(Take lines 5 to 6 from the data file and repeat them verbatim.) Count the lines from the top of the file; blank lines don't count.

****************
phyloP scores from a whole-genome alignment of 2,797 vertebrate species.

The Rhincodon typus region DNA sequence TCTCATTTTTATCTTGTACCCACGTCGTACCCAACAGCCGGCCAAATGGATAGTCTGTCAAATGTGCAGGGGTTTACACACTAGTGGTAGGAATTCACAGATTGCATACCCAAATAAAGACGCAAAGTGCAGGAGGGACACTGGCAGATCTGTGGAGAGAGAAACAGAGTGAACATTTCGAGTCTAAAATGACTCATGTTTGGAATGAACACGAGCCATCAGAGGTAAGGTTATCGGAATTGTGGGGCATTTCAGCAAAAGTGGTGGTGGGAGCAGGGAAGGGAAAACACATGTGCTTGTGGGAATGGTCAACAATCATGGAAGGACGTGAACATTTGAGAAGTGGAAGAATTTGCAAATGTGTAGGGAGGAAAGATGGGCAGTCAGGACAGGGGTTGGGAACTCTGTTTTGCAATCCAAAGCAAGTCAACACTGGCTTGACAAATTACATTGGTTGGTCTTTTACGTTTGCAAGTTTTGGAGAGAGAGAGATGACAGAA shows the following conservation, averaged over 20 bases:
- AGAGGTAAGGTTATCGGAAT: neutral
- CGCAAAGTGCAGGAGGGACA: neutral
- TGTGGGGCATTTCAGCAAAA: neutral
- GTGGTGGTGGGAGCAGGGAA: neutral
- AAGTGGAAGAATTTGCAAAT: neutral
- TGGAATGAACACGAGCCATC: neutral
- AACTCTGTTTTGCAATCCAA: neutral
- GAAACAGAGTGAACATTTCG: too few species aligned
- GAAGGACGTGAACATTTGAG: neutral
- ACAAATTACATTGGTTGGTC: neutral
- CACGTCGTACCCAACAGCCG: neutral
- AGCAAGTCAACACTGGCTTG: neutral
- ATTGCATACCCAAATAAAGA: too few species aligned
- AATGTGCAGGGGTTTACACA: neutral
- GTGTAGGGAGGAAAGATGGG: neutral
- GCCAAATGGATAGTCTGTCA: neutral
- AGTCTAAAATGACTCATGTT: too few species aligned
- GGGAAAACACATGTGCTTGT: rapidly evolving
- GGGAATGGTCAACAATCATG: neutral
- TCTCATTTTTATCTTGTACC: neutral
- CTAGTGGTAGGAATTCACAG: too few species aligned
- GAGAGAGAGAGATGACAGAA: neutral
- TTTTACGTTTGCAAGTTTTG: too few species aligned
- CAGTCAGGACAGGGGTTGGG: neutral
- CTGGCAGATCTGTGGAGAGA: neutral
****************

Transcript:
- TGTGGGGCATTTCAGCAAAA: neutral
- GTGGTGGTGGGAGCAGGGAA: neutral